Table 1. Differential secretion of AG family members by cultured cells.


Mutation of the single cysteine residue in nAG led to protein degradation after transfection, possibly by the ERAD pathway. This loss was inhibited by extensions of the sequence at the C terminus, probably by interfering with the retrieval to the ER by the KDEL receptors, thus leading to more rapid transit through the secretory pathway. This serendipitous finding allowed us to obtain enough of the mutant nAG proteins to establish that the cysteine residue is essential for the S phase entry activity of the extended wild-type protein. The secreted protein in the conditioned medium predominantly migrated on non-reducing SDS gels as a monomer band, so it is likely that the sulfhydryl group was not involved in disulfide-bonded homodimer formation. This finding was in agreement to what had been reported for recombinant human AGR2 [14], although results using cell lysates suggested otherwise [17]. It is possible that the mechanism of action could involve formation of a heterodimeric disulfide-bonded intermediate with Prod1 on the cell surface, comparable to that observed between AGR2 and mucin [10], although the presence of such a covalent bond has been questioned [21]. Although, as in the case of others [14], we have been unable to detect any PDI activity using conventional biochemical assays, the fact that the proliferation-inducing activity of nAG is abrogated in the absence of Cys72 strongly suggests that this residue is able to form a mixed disulfide bond, perhaps in the presence of other proteins or small molecules yet to be found.

The hypothesis that secreted nAG acts on blastemal cells via the GPI-linked Prod1 receptor [4] is supported by our data showing that the S phase entry activity of nAG is inhibited by an antibody to Prod1. It has recently been reported that mouse AGR2 acts via the orphan membrane receptor C4.4A in models of pancreatic adenocarcinoma [37]. The administration of antibodies against C4.4A reduced growth and metastasis in mice [37]. It is possible that the ability of AG proteins to signal through GPI-linked TFP superfamily members is conserved through evolution, but the mechanism of action is a subject for future study.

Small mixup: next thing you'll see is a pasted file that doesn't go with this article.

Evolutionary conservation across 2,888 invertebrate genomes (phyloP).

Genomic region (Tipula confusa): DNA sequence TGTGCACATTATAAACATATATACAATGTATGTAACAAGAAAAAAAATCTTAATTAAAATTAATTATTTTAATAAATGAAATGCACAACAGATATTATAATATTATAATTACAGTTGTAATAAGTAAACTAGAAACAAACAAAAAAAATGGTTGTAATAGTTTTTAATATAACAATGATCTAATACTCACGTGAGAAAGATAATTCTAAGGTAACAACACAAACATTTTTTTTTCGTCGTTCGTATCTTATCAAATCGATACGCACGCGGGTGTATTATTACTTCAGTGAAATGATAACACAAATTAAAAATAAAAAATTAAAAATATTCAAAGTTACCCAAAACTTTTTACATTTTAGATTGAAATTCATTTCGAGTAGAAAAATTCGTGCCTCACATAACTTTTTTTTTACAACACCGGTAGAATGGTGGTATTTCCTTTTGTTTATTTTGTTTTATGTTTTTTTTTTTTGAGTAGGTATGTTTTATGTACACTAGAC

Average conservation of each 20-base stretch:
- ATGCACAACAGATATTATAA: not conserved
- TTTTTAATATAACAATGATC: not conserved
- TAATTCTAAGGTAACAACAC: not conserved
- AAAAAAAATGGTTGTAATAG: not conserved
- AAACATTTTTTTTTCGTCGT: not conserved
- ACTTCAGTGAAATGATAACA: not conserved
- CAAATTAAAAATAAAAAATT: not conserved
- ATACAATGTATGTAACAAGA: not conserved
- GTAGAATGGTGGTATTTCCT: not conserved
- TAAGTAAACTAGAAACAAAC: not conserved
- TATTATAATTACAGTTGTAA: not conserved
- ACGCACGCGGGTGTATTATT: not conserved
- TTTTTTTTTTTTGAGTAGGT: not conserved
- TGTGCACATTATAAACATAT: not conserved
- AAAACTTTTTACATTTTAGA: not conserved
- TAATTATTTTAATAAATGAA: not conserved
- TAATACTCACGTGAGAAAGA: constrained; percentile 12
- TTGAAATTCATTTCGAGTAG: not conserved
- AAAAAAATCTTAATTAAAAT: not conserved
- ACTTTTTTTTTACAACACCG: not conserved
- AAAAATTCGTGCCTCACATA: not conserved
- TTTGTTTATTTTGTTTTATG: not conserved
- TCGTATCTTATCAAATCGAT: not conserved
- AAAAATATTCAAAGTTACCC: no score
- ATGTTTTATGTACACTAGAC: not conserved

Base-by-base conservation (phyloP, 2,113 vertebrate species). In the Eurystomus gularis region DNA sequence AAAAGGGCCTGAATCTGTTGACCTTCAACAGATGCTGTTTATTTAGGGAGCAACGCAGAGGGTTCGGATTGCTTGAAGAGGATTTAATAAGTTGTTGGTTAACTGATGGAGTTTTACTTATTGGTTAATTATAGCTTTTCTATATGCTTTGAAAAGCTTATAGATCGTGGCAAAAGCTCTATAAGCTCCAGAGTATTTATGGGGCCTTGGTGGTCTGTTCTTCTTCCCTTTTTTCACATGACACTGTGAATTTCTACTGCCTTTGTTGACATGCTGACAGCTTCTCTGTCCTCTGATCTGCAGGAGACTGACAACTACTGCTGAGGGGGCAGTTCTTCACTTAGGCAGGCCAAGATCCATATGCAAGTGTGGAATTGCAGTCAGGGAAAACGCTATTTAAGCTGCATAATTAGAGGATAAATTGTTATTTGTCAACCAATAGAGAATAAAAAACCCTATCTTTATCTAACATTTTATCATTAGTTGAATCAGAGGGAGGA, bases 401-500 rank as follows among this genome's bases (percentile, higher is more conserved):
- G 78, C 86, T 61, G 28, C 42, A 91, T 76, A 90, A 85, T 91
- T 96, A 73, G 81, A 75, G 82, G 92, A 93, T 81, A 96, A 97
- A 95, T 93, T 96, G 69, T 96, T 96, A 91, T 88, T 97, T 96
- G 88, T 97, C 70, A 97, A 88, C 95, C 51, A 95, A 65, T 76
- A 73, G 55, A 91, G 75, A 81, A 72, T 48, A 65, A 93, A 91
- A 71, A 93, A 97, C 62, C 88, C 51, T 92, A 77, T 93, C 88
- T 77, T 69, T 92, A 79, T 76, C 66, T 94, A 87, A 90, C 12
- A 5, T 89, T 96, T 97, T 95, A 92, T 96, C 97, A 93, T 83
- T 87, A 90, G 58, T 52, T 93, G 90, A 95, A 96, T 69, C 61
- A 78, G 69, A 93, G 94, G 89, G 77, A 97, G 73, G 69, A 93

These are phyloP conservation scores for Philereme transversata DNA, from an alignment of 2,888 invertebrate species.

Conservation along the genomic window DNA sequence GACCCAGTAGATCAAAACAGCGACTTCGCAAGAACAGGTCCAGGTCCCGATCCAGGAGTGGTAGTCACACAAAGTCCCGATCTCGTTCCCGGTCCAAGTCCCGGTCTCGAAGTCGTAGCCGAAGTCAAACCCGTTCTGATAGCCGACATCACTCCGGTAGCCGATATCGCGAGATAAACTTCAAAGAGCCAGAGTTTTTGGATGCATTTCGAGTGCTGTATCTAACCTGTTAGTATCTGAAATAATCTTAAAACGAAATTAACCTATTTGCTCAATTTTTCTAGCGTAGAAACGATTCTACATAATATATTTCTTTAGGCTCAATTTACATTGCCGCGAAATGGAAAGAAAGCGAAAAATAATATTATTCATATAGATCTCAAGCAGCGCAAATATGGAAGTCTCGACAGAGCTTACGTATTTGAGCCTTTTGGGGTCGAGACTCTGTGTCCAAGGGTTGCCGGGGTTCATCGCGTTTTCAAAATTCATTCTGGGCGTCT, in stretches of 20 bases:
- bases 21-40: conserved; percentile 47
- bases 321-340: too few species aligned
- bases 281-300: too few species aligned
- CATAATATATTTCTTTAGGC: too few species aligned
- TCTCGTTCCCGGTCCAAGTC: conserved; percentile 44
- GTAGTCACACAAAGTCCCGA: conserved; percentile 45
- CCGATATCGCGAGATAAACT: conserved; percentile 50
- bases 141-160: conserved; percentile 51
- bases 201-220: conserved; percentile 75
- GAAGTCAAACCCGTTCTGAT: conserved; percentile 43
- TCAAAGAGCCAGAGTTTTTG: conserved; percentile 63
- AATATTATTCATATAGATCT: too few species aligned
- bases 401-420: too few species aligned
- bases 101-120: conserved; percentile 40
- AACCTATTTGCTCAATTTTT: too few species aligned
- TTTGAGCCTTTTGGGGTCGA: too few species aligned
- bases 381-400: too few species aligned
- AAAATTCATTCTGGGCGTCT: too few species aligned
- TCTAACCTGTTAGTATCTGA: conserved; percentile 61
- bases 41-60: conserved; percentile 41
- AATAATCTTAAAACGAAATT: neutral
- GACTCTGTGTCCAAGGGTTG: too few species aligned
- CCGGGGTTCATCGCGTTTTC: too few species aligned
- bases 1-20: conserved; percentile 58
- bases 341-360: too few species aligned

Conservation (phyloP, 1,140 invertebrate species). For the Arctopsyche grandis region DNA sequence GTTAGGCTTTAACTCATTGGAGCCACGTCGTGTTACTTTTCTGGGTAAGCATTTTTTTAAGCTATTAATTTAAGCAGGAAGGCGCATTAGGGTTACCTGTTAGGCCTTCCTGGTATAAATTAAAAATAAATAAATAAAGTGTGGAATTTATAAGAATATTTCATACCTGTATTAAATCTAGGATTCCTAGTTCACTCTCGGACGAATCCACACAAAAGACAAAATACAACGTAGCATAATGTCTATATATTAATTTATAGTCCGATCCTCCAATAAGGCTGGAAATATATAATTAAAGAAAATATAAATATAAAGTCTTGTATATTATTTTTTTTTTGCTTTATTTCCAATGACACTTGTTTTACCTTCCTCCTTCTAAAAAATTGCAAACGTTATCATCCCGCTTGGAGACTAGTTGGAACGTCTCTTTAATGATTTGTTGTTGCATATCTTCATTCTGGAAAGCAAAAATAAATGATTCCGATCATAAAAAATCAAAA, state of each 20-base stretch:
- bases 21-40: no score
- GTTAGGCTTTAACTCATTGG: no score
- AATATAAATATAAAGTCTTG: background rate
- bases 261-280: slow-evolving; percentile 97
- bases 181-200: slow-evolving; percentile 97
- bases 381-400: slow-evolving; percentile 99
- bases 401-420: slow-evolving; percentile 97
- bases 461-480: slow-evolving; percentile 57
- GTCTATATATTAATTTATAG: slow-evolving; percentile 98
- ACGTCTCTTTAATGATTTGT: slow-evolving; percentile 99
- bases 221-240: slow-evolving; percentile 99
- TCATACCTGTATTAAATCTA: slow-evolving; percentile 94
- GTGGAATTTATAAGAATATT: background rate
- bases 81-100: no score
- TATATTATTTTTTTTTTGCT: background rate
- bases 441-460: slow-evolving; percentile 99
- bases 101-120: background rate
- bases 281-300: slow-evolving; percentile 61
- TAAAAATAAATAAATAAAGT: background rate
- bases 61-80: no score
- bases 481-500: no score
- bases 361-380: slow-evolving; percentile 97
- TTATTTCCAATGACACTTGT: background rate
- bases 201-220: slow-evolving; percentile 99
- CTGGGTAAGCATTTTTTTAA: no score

Previous studies have highlighted that some members of the AG family are not present in amniotes, and that these proteins may contribute to the enhanced regeneration of appendages observed in amphibians [38]. Our results are broadly consistent with this suggestion but, as our phylogenetic analysis encompassed a wider variety of sequences and species, we found two significant differences: first, it is the cluster encompassing nAG and XAG2 that only contains amphibian sequences, and second, the AGR1 cluster does include amniote, but not mammalian, sequences and it may consist of more than one paralogue. The Caudata AG4 members are closest in amino acid sequence identity to Amniota AGR2 but their dissimilar active site and ER retention signals suggest that they are experiencing distinct selective pressures to AGR2, perhaps due to the co-existence of multiple AG proteins that might have partially overlapping functions. We speculate that the importance of nAG for regeneration in Caudata, and XAG2 for development in Anura, reflects the evolution of a branch where the AG protein is secreted and acts in the extracellular space (green in Fig 5). The AG4 branch (purple in Fig 5) could maintain the essential ER-related functions proposed for AGR2. It is interesting that the ER-retention signal for AG proteins varies across the different families, suggesting that novel activities might evolve readily by modulating the cellular localisation and/or the degree of retention of these proteins in the ER. Much remains to be understood about the diversification of the AG protein family, and its roles in development, regeneration and cancer.

Supporting Information

S1 Fig. Multiple sequence alignment of representative anterior gradient proteins.

The positions are coloured by chemical properties and conservation as defined by the ClustalX scheme.


S1 Table. List of anterior gradient nucleotide sequences.

The details of anterior gradient nucleotide sequences used in the phylogenetic analyses with their accession codes are listed here.


Author Contributions

Conceived and designed the experiments: KSG AGG PCD JPB. Performed the experiments: KSG AGG JPD JWG AK PBG JPB. Analyzed the data: KSG AGG JWG PCD JPB. Contributed reagents/materials/analysis tools: JPD JWG AK PBG. Wrote the paper: AGG JPB.